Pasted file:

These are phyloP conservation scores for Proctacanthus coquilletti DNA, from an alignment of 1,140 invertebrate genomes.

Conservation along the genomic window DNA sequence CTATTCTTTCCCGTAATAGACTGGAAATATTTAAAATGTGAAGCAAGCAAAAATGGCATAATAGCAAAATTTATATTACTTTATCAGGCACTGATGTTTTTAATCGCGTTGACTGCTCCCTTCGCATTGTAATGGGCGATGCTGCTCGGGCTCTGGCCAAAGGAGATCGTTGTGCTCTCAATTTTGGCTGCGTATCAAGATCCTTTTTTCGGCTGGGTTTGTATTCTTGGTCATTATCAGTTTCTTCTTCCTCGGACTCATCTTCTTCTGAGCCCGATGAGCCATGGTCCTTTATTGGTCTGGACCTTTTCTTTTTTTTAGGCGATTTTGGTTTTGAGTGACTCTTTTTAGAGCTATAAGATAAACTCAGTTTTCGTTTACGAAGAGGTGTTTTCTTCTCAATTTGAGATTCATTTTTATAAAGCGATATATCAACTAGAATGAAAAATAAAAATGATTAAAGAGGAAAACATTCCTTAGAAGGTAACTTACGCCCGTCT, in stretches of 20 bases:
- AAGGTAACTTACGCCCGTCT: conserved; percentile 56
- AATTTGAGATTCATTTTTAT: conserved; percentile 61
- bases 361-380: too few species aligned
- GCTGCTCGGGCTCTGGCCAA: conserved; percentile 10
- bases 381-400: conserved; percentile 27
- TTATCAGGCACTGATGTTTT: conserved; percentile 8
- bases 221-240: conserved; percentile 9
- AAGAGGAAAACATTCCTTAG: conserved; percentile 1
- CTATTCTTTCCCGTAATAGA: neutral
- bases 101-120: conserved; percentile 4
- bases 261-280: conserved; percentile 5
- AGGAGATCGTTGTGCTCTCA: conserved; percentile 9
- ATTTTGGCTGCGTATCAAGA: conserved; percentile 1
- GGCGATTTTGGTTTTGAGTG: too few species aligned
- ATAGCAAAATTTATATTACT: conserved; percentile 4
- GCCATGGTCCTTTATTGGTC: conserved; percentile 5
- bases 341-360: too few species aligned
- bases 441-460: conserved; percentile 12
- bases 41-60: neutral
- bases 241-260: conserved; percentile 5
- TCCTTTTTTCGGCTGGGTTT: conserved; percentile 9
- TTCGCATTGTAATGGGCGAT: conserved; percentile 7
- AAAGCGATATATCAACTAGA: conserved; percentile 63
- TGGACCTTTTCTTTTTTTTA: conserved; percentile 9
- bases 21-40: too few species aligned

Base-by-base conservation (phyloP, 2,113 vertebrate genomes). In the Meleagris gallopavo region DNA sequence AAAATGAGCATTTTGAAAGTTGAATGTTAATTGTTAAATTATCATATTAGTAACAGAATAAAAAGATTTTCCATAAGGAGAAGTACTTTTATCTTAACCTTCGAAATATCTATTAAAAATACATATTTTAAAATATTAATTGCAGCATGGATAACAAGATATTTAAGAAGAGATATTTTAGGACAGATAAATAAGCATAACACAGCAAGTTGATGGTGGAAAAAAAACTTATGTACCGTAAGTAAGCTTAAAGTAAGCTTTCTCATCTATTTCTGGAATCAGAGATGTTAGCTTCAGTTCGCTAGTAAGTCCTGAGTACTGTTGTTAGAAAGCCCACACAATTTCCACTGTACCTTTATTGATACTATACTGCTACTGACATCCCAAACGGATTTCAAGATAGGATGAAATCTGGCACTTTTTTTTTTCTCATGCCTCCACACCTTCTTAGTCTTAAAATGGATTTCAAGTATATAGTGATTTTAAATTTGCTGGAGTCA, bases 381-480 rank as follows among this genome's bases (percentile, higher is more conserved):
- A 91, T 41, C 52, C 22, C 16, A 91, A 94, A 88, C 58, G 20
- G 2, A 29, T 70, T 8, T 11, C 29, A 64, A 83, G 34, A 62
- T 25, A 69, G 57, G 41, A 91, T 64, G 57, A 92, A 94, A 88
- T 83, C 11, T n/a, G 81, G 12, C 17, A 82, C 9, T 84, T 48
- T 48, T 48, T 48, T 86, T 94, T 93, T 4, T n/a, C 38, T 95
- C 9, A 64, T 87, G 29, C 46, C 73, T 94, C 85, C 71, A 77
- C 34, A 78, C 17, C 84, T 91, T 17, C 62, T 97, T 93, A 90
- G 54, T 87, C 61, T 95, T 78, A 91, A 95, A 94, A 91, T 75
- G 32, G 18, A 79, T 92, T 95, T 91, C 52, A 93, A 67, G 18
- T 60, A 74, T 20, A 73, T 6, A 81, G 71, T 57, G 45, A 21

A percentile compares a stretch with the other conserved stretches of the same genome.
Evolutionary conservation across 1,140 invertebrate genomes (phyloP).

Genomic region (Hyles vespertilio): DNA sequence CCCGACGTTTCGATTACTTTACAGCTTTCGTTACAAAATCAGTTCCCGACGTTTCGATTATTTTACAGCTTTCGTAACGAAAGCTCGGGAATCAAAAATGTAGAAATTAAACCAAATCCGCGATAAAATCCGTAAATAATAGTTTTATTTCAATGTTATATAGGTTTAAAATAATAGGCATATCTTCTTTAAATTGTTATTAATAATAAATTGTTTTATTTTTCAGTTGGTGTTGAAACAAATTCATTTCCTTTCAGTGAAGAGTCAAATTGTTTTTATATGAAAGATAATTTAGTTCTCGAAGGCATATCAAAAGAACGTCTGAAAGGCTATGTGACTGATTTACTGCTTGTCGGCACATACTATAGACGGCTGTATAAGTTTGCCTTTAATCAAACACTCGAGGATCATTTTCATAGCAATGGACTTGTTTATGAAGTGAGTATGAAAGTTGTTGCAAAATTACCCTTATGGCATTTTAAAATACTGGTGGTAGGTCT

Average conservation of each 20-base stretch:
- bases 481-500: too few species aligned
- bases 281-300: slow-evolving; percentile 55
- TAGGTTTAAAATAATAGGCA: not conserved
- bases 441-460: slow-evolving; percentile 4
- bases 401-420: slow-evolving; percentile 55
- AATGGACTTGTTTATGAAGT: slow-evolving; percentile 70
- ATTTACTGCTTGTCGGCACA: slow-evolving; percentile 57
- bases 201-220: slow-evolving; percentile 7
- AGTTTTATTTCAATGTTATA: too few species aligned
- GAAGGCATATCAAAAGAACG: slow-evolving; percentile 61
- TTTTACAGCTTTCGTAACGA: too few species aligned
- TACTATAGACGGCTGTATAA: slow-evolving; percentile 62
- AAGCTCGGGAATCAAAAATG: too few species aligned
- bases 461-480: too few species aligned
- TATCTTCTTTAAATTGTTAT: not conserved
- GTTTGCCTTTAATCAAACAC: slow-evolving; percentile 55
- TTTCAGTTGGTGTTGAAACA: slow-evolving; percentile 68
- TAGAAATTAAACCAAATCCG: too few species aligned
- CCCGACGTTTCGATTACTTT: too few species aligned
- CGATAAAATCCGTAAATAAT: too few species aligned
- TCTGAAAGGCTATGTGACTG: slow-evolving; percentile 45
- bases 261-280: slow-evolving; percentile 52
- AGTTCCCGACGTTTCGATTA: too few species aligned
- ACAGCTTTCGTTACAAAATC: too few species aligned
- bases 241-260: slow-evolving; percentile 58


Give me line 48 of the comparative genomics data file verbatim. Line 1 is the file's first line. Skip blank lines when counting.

- AATGGACTTGTTTATGAAGT: slow-evolving; percentile 70